Nina J is bobbing up and down in the clear sparkling Riviera water, flanked by other super yachts that occasionally eject bevies of python and white linen-clad babes ready to take Monaco by storm. Around the pier, portly perma-tanned sugar daddies squeeze the waists of their young Ivankas as they ponder how to blow the next $100m at the Monaco Yacht show. Here, dogs come in handbags and breasts come in three sizes: 30, 40, or $50,000. This is the land of the uber rich.
Appropriately enough, it is here I have come to meet Thomas Flohr, the smooth, bronzed, curly haired CEO and owner of VistJets, the only leviathan in the private jet market other than US company NetJets. And if he is selling the lifestyle of his clients he isn’t doing badly.
The inside of the yacht is dominated by a Vertical Garden by french artist du Jour Patrick Blanc who, for around $200 per square foot, transforms your space into a living, breathing montage. The sofas are by Zaha Hadid, and the artfully arranged trunks are of course, vintage Vuitton.
Such attention to artistry and detail are what Flohr and his gamine, beautiful daughter Nina hope to achieve inside their £30m planes, that are now flying entrepreneurs and CEOs around the world for €7,000-€18,000 an hour. The 30+ jets, with their signature shiny metallic outsides, white Italian leather interiors and cashmere throws, are, Mr Flohr explains over seared fillet of beef and Tinganello, “what I would expect myself; there was never a brand representing what the owner’s type of people actually want.” Nina, 24, wearing the neutral clean logo-less lines that only the most understated designer labels can deliver, has used her creative talents to commission LA street artist RETNA to design some of the jet tails, and she is in talks with others.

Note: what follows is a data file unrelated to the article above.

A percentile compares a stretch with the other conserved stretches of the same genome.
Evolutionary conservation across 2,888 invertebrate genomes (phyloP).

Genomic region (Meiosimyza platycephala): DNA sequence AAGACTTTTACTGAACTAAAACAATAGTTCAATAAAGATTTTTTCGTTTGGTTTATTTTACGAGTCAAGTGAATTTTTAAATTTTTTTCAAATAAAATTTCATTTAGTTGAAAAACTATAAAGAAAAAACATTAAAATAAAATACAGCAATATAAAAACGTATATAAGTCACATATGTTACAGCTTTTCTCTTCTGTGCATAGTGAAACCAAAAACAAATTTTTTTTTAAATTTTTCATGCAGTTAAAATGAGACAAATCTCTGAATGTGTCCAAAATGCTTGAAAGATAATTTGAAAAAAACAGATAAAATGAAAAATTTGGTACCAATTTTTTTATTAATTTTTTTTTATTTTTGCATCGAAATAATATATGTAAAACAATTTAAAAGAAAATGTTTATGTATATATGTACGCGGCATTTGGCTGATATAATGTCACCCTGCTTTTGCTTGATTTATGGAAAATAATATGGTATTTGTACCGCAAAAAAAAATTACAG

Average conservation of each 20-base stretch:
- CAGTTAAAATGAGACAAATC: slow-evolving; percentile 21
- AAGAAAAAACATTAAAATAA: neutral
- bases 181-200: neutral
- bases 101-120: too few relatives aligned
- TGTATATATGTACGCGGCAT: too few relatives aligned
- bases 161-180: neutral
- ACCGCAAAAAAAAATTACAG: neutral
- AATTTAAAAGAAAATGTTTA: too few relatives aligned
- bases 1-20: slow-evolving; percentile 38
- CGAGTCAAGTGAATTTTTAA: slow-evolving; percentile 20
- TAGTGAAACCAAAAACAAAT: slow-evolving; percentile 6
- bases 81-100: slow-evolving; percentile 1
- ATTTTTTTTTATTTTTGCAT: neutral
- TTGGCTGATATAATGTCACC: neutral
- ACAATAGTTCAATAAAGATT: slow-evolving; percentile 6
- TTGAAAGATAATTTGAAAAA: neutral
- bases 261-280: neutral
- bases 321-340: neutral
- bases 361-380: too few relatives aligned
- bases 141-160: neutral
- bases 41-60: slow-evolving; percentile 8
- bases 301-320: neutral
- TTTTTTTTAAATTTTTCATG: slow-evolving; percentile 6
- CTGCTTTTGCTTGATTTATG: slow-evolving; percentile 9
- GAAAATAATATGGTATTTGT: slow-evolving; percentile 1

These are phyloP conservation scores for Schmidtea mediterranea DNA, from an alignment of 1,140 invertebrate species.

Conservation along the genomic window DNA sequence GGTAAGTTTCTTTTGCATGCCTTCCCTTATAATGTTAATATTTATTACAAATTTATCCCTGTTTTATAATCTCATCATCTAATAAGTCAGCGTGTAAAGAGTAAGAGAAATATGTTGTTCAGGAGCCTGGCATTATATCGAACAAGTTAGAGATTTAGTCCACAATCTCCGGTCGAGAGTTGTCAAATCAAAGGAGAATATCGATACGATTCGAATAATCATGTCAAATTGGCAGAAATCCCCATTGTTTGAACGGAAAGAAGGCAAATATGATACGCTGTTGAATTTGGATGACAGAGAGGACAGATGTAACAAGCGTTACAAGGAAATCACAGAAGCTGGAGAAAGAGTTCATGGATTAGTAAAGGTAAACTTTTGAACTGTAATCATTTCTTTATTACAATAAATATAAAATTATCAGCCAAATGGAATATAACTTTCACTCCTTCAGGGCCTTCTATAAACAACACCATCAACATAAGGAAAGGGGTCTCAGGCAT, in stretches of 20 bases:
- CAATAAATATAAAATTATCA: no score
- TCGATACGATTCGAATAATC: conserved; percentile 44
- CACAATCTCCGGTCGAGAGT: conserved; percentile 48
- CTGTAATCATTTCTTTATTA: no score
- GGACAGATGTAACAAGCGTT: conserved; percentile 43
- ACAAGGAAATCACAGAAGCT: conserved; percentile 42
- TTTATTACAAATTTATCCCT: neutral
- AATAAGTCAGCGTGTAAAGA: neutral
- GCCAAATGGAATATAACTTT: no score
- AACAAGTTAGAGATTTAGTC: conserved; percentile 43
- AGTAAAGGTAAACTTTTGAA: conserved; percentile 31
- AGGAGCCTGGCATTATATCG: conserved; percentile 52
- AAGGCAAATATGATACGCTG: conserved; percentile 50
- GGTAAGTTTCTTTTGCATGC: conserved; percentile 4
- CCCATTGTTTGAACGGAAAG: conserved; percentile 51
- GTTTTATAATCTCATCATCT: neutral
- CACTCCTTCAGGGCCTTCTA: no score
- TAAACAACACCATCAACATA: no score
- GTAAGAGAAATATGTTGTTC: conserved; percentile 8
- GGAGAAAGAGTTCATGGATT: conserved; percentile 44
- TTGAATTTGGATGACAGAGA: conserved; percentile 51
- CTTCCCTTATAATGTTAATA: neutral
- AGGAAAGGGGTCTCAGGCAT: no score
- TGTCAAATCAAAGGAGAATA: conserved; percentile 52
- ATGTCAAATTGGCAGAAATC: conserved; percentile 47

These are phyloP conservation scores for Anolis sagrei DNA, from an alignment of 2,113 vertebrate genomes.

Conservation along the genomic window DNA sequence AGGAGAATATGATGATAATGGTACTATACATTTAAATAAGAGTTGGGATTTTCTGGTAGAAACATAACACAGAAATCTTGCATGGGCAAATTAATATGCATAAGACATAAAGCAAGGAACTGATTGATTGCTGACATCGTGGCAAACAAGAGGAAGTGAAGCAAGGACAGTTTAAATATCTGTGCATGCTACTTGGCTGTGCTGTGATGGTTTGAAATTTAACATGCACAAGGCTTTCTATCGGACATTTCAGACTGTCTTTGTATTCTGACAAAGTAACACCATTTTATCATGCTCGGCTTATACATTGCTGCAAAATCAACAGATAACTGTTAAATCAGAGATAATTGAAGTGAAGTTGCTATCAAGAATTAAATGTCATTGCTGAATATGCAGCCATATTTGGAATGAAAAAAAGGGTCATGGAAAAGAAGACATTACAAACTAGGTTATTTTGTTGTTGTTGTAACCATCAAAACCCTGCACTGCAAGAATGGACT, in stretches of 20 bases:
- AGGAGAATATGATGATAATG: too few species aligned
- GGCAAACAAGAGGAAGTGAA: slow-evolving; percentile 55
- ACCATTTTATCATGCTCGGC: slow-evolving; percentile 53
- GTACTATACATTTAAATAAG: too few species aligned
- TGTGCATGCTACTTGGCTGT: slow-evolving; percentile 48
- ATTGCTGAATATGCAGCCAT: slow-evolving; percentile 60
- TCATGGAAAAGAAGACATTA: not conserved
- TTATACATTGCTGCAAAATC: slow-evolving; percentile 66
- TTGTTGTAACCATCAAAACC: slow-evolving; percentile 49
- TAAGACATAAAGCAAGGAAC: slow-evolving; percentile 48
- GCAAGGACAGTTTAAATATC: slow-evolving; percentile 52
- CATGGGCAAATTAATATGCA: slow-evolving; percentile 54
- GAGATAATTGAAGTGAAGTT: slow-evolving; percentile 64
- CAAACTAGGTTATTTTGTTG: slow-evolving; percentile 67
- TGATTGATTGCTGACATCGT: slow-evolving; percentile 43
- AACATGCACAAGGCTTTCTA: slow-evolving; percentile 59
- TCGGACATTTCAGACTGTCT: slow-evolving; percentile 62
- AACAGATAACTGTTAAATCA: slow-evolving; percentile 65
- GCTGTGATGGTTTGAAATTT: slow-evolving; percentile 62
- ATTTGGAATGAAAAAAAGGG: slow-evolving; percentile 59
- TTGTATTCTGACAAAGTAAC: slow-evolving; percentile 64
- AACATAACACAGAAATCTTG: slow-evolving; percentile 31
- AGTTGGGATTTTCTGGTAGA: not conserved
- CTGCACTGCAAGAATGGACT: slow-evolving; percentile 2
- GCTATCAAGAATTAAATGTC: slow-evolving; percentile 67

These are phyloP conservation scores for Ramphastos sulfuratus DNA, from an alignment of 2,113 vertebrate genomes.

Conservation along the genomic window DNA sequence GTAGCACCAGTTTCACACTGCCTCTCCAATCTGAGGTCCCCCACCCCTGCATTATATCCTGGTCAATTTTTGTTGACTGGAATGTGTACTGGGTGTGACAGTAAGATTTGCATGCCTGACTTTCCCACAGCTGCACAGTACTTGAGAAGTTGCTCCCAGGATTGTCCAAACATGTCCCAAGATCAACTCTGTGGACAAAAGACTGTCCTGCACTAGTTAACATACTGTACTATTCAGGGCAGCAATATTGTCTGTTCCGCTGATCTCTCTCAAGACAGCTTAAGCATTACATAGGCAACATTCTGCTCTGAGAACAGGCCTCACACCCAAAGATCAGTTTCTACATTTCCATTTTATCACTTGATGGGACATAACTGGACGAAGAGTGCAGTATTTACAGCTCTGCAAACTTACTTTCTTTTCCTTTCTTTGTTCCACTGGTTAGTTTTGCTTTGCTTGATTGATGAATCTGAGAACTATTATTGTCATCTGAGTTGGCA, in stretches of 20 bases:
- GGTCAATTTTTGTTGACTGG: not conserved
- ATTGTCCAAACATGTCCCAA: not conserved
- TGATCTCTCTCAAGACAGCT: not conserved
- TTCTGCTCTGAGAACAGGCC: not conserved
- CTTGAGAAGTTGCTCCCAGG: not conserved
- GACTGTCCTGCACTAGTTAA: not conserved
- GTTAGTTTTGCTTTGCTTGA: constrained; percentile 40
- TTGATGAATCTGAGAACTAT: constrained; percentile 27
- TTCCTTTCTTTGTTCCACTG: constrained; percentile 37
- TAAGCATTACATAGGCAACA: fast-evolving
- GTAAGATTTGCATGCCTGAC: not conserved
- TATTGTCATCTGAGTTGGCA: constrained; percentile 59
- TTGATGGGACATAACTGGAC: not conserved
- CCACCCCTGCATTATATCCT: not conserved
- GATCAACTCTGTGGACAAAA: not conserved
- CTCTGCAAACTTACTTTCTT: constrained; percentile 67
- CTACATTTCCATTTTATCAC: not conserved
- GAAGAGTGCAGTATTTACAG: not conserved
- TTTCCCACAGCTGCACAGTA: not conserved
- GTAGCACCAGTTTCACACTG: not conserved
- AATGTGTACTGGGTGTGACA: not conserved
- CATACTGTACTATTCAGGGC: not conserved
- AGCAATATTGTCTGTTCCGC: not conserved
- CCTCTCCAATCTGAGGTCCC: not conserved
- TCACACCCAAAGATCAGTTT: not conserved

Started in 2004, the company grew after Flohr – who made his money in asset management – bought a jet for his company. When it wasn’t in use, Flohr had the jet chartered out, and it was soon completely booked for the year – so he bought another. It was then that Flohr had his lightbulb moment.
“I thought: ‘It cannot be that I, having no idea of this business, have more of an idea than everyone else,’” he says. “I put all my financial analysts onto it – they came back saying the asset was very strong, it would hold its value very well. There was NetJets but that is very corporate American. I asked myself: where’s the brand, where’s the Four Seasons? I couldn’t find it, so I started it.”
Unlike NetJets, where you buy a share of the plane, there is no management contract; you are literally just buying the hours you fly per year. There is a 20 per cent leeway either side if you overfly or underfly; the investment works if you are flying between 50 and 500 hours a year. After that, Flohr would expect clients to get their own private jet; below that it is the occasional charter.
Flohr believes the reason his company grew 25 per cent in the past three years (he predicts further growth of 25 per cent a year for the next three years) is that, fundamentally, the world has changed.